I have reversed in the past and will as needed, but in general I have seen my queens laying both high and low in the brood boxes. I run three and four mediums with Permacomb. The bees attach the tops and bottoms together to make one continuious comb vertically, and the queen will run up and down the entire length of the comb to lay in the cells where ever the bees have them prepaired for her. However this in not necessairly the case for standard wooden frames.

So do you absolutely, positivily need to reverse? Well, can, don't have too, if you feel the need to do something for your bees it's less time consuming than making little lawn furniture for them.
 

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Ya and for me here in northern NY you can't reverse till around mid april. I use dandelions as one of the indicators of wether I can reverse or not. Since I use three deep reversing can be a little different. One thing I can say is some bees will expand down and not need to be reversed, so bee observant. I reverse only once, sometimes twice, non of that half the spring stuff.
 

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>Ya and for me here in northern NY you can't reverse till around mid april. I use dandelions as one of the indicators of wether I can reverse or not.

That's good advice, I think. Look for the dandelions before you worry about it at all.

>Since I use three deep reversing can be a little different.

One nice thing about three boxes is you are more likely to find all the bees in the top two and have the bottom one free to reverse, if that's your thing.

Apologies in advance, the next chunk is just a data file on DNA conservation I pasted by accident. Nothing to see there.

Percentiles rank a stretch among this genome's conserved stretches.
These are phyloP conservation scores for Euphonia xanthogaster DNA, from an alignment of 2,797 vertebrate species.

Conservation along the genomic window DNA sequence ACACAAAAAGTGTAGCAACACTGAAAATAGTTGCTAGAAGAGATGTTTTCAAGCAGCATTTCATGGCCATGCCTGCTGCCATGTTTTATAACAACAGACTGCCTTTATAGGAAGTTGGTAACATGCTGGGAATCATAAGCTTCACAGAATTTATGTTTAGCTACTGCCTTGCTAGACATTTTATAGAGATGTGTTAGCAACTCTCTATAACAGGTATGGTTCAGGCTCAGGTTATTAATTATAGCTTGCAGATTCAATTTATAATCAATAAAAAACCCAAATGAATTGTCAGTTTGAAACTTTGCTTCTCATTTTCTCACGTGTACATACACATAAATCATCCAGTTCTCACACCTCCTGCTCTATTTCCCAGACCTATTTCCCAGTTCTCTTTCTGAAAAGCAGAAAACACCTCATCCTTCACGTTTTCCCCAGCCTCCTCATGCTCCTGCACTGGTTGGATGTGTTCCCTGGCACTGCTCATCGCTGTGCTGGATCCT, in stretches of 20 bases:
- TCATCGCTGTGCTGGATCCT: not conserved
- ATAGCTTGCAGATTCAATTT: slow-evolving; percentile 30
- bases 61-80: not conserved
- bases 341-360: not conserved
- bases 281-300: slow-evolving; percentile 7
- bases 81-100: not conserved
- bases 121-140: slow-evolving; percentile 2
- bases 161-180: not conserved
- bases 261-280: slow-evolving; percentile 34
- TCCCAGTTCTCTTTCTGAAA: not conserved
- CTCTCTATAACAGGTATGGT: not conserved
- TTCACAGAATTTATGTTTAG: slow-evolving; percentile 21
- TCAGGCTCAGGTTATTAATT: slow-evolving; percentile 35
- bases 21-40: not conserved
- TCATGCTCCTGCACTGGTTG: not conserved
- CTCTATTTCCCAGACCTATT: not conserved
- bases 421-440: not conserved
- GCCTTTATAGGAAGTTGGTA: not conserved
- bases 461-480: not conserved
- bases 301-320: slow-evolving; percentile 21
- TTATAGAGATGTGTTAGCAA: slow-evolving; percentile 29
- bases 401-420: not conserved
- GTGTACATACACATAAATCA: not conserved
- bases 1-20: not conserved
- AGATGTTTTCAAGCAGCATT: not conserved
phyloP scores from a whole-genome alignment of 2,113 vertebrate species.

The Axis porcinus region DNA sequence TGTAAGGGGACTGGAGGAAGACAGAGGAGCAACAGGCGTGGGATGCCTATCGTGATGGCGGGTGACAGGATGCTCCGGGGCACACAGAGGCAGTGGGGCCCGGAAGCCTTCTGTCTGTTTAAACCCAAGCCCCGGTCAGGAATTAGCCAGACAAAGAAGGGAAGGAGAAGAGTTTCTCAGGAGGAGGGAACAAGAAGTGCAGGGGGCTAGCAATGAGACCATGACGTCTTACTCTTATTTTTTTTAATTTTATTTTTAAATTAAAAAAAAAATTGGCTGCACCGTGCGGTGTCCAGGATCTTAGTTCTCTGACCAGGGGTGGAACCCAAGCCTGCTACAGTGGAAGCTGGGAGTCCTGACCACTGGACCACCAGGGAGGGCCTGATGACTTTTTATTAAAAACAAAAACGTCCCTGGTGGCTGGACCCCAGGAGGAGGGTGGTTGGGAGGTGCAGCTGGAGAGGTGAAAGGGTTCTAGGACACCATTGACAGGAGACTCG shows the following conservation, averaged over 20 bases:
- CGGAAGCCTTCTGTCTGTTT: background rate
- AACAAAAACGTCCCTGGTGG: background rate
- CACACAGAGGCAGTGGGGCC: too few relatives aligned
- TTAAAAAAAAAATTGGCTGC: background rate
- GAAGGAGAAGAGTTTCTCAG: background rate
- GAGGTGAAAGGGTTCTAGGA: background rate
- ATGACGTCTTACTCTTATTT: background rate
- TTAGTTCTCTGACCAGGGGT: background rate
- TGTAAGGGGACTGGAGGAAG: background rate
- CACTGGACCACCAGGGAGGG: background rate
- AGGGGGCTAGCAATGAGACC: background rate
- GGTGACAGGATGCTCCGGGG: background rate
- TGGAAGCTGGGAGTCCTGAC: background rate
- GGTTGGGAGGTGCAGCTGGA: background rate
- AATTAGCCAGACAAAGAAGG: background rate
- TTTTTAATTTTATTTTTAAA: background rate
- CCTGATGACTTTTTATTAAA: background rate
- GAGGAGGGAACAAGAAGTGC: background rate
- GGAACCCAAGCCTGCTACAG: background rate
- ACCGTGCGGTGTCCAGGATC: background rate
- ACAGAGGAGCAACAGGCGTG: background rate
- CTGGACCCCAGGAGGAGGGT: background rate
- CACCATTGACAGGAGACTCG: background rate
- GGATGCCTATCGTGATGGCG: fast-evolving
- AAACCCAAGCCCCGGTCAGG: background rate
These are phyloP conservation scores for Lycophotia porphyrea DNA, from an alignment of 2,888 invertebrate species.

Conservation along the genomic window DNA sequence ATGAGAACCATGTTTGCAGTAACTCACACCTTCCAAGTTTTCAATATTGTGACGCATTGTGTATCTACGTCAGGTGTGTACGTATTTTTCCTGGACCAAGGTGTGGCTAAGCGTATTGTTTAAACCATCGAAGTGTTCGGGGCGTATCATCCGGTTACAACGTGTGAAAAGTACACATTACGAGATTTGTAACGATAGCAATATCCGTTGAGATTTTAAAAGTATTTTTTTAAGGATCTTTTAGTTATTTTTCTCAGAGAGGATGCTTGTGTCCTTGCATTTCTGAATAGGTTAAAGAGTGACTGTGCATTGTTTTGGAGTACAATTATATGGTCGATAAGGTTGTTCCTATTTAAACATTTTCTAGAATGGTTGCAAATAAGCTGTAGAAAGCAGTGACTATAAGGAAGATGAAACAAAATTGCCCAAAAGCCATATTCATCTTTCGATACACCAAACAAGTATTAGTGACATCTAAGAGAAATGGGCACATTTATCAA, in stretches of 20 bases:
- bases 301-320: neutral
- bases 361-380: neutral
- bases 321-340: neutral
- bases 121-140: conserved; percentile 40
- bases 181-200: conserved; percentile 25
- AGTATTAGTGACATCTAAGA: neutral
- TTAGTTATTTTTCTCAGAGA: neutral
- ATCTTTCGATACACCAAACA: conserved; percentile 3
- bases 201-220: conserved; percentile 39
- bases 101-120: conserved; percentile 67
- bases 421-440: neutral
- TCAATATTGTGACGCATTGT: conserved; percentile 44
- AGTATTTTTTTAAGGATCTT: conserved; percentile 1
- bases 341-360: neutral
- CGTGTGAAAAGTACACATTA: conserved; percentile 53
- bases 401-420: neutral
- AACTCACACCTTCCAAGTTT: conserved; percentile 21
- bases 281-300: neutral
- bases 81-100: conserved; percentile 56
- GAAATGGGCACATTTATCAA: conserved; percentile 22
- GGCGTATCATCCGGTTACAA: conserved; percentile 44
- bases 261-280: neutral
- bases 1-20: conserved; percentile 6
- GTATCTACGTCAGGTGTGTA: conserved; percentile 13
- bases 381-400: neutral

>One thing I can say is some bees will expand down and not need to be reversed, so bee observant.

That's why I usually DON'T reverse at all.

>I reverse only once, sometimes twice, non of that half the spring stuff.

I reverse if I find all the bees and brood at the top and a lot of empty comb down below, but usually they will move down on their own anyway.

George Imirie seems to think that all that reversing prevents swarming. I've never considered myself to have a problem with swarming.

Some bees will swarm no matter what but most of my hives have not swarmed most of the time. I have only had a few hives most of the time I've had bees, but only had five swarms that I either know of or suspect (because of sudden depopulations of hives and swarm cells on the frames) in the last 30 years. And four of those were in the middle of a drought in August, not swarm season and I don't think reversing would have detered them any.

If you want to prevent swarming, make sure you have a young queen (not more than 2 years old and preferably less than 1 year old) and make sure there is room in the supers for honey and room in the brood chamber for the queen to lay (not honey bound) and adequate ventilation so the bees aren't hanging on the front of the hive in the middle of the day. A screened bottom board and a slatted rack will help with the cluster space at night and ventilation all the time.

I think all that reversing just gives you a bad back and disrupts the brood nest.
 

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Greeting . . .

From the above posts, I now know . . .

1) Only reverse to put stores above cluster and queen in bottom.
2) Do NOT split brood nest. Finding ALL brood in ONE super is difficult.
3) Some do NOT reverse at all. Bees sometimes expand down.
4) Dandelion bloom is a good indicator of proper time to reverse.
5) Reversing 3-story hive is different than reversing 2-story.
. . A) Likely to find bees in top two supers w/ bottom empty.
. . B) Reversing 3-story to control swarming is NOT necessary.

In what other way(s) is reversing 2 and 3-story hives different?

------------------
Dave W . . .

A NewBEE with 1 hive.
First package installed
April, 2003.
 

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With three you are often taking a bottom box and putting it on top and leaving the other two in the same order. In other words, counting up from the bottom with story 1, 2 and 3 you would rearrange from bottom to top with 2,3 and 1.

Two boxes are self explanatory. You just switch them.

When I find an empty box on the bottom with hardly any bees or brood, I just move it to the top of the brood nest. I don't look for it.